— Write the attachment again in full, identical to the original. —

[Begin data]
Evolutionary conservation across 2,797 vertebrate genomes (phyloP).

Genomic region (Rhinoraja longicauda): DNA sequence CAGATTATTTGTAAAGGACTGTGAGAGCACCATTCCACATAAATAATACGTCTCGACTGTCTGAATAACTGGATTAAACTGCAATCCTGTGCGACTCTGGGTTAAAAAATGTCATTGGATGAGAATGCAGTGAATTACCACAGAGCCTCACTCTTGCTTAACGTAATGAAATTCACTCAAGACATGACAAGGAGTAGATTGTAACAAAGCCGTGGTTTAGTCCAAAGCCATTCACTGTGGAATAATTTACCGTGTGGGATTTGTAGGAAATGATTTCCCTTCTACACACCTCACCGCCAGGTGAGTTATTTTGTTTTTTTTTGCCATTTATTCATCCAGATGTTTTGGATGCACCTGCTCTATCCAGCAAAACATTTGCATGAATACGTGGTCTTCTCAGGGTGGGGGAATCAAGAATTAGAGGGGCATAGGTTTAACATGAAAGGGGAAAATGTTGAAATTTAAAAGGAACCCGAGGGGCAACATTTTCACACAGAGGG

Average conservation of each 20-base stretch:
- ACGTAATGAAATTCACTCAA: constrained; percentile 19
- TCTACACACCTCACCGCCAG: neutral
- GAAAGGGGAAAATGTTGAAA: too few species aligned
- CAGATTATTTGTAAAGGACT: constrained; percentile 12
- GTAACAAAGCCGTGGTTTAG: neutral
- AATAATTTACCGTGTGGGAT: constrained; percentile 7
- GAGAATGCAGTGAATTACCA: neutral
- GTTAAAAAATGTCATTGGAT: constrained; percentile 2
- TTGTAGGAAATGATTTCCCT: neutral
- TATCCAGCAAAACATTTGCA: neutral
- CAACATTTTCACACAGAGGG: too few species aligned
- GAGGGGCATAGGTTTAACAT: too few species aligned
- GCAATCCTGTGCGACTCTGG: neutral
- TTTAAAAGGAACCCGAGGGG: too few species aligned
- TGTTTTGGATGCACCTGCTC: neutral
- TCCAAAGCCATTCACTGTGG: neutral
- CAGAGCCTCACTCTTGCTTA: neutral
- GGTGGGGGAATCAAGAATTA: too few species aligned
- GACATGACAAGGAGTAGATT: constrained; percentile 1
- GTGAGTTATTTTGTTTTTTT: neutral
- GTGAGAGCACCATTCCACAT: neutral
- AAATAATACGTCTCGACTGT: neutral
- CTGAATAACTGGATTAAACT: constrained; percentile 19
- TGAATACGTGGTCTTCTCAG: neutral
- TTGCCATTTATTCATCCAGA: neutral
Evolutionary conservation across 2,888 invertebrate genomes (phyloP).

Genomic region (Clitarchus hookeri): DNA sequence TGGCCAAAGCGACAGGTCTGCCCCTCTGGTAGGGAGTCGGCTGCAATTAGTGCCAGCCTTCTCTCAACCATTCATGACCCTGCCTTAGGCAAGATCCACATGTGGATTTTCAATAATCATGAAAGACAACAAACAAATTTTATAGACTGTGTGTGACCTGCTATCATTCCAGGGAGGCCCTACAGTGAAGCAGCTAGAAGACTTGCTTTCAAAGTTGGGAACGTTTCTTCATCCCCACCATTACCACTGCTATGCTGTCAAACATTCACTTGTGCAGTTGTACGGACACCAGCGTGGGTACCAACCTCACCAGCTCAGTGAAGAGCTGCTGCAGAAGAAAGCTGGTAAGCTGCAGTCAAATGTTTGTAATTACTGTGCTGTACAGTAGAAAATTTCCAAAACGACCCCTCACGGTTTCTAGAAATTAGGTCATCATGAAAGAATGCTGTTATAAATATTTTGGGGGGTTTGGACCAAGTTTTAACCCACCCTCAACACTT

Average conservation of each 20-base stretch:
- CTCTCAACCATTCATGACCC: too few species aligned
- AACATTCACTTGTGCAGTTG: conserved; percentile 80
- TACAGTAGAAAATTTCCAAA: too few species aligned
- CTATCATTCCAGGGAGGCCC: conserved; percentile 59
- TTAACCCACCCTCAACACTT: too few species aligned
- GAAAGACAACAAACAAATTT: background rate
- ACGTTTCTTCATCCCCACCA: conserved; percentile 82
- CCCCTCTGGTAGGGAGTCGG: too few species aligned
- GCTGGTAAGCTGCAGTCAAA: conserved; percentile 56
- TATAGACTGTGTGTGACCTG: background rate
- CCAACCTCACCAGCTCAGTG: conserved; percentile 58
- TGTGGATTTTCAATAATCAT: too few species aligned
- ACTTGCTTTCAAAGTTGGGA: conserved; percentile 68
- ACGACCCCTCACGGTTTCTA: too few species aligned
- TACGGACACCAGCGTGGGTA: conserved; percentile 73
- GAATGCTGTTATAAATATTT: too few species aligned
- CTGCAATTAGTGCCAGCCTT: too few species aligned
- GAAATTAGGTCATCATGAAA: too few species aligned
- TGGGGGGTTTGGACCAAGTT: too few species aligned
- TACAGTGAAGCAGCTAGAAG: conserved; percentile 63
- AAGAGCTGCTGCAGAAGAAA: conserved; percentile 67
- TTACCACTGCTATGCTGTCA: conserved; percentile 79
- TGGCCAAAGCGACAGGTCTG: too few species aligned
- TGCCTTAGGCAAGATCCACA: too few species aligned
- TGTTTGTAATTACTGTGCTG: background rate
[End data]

Evolutionary conservation across 2,797 vertebrate genomes (phyloP).

Genomic region (Rhinoraja longicauda): DNA sequence CAGATTATTTGTAAAGGACTGTGAGAGCACCATTCCACATAAATAATACGTCTCGACTGTCTGAATAACTGGATTAAACTGCAATCCTGTGCGACTCTGGGTTAAAAAATGTCATTGGATGAGAATGCAGTGAATTACCACAGAGCCTCACTCTTGCTTAACGTAATGAAATTCACTCAAGACATGACAAGGAGTAGATTGTAACAAAGCCGTGGTTTAGTCCAAAGCCATTCACTGTGGAATAATTTACCGTGTGGGATTTGTAGGAAATGATTTCCCTTCTACACACCTCACCGCCAGGTGAGTTATTTTGTTTTTTTTTGCCATTTATTCATCCAGATGTTTTGGATGCACCTGCTCTATCCAGCAAAACATTTGCATGAATACGTGGTCTTCTCAGGGTGGGGGAATCAAGAATTAGAGGGGCATAGGTTTAACATGAAAGGGGAAAATGTTGAAATTTAAAAGGAACCCGAGGGGCAACATTTTCACACAGAGGG

Average conservation of each 20-base stretch:
- ACGTAATGAAATTCACTCAA: constrained; percentile 19
- TCTACACACCTCACCGCCAG: neutral
- GAAAGGGGAAAATGTTGAAA: too few species aligned
- CAGATTATTTGTAAAGGACT: constrained; percentile 12
- GTAACAAAGCCGTGGTTTAG: neutral
- AATAATTTACCGTGTGGGAT: constrained; percentile 7
- GAGAATGCAGTGAATTACCA: neutral
- GTTAAAAAATGTCATTGGAT: constrained; percentile 2
- TTGTAGGAAATGATTTCCCT: neutral
- TATCCAGCAAAACATTTGCA: neutral
- CAACATTTTCACACAGAGGG: too few species aligned
- GAGGGGCATAGGTTTAACAT: too few species aligned
- GCAATCCTGTGCGACTCTGG: neutral
- TTTAAAAGGAACCCGAGGGG: too few species aligned
- TGTTTTGGATGCACCTGCTC: neutral
- TCCAAAGCCATTCACTGTGG: neutral
- CAGAGCCTCACTCTTGCTTA: neutral
- GGTGGGGGAATCAAGAATTA: too few species aligned
- GACATGACAAGGAGTAGATT: constrained; percentile 1
- GTGAGTTATTTTGTTTTTTT: neutral
- GTGAGAGCACCATTCCACAT: neutral
- AAATAATACGTCTCGACTGT: neutral
- CTGAATAACTGGATTAAACT: constrained; percentile 19
- TGAATACGTGGTCTTCTCAG: neutral
- TTGCCATTTATTCATCCAGA: neutral
Evolutionary conservation across 2,888 invertebrate genomes (phyloP).

Genomic region (Clitarchus hookeri): DNA sequence TGGCCAAAGCGACAGGTCTGCCCCTCTGGTAGGGAGTCGGCTGCAATTAGTGCCAGCCTTCTCTCAACCATTCATGACCCTGCCTTAGGCAAGATCCACATGTGGATTTTCAATAATCATGAAAGACAACAAACAAATTTTATAGACTGTGTGTGACCTGCTATCATTCCAGGGAGGCCCTACAGTGAAGCAGCTAGAAGACTTGCTTTCAAAGTTGGGAACGTTTCTTCATCCCCACCATTACCACTGCTATGCTGTCAAACATTCACTTGTGCAGTTGTACGGACACCAGCGTGGGTACCAACCTCACCAGCTCAGTGAAGAGCTGCTGCAGAAGAAAGCTGGTAAGCTGCAGTCAAATGTTTGTAATTACTGTGCTGTACAGTAGAAAATTTCCAAAACGACCCCTCACGGTTTCTAGAAATTAGGTCATCATGAAAGAATGCTGTTATAAATATTTTGGGGGGTTTGGACCAAGTTTTAACCCACCCTCAACACTT

Average conservation of each 20-base stretch:
- CTCTCAACCATTCATGACCC: too few species aligned
- AACATTCACTTGTGCAGTTG: conserved; percentile 80
- TACAGTAGAAAATTTCCAAA: too few species aligned
- CTATCATTCCAGGGAGGCCC: conserved; percentile 59
- TTAACCCACCCTCAACACTT: too few species aligned
- GAAAGACAACAAACAAATTT: background rate
- ACGTTTCTTCATCCCCACCA: conserved; percentile 82
- CCCCTCTGGTAGGGAGTCGG: too few species aligned
- GCTGGTAAGCTGCAGTCAAA: conserved; percentile 56
- TATAGACTGTGTGTGACCTG: background rate
- CCAACCTCACCAGCTCAGTG: conserved; percentile 58
- TGTGGATTTTCAATAATCAT: too few species aligned
- ACTTGCTTTCAAAGTTGGGA: conserved; percentile 68
- ACGACCCCTCACGGTTTCTA: too few species aligned
- TACGGACACCAGCGTGGGTA: conserved; percentile 73
- GAATGCTGTTATAAATATTT: too few species aligned
- CTGCAATTAGTGCCAGCCTT: too few species aligned
- GAAATTAGGTCATCATGAAA: too few species aligned
- TGGGGGGTTTGGACCAAGTT: too few species aligned
- TACAGTGAAGCAGCTAGAAG: conserved; percentile 63
- AAGAGCTGCTGCAGAAGAAA: conserved; percentile 67
- TTACCACTGCTATGCTGTCA: conserved; percentile 79
- TGGCCAAAGCGACAGGTCTG: too few species aligned
- TGCCTTAGGCAAGATCCACA: too few species aligned
- TGTTTGTAATTACTGTGCTG: background rate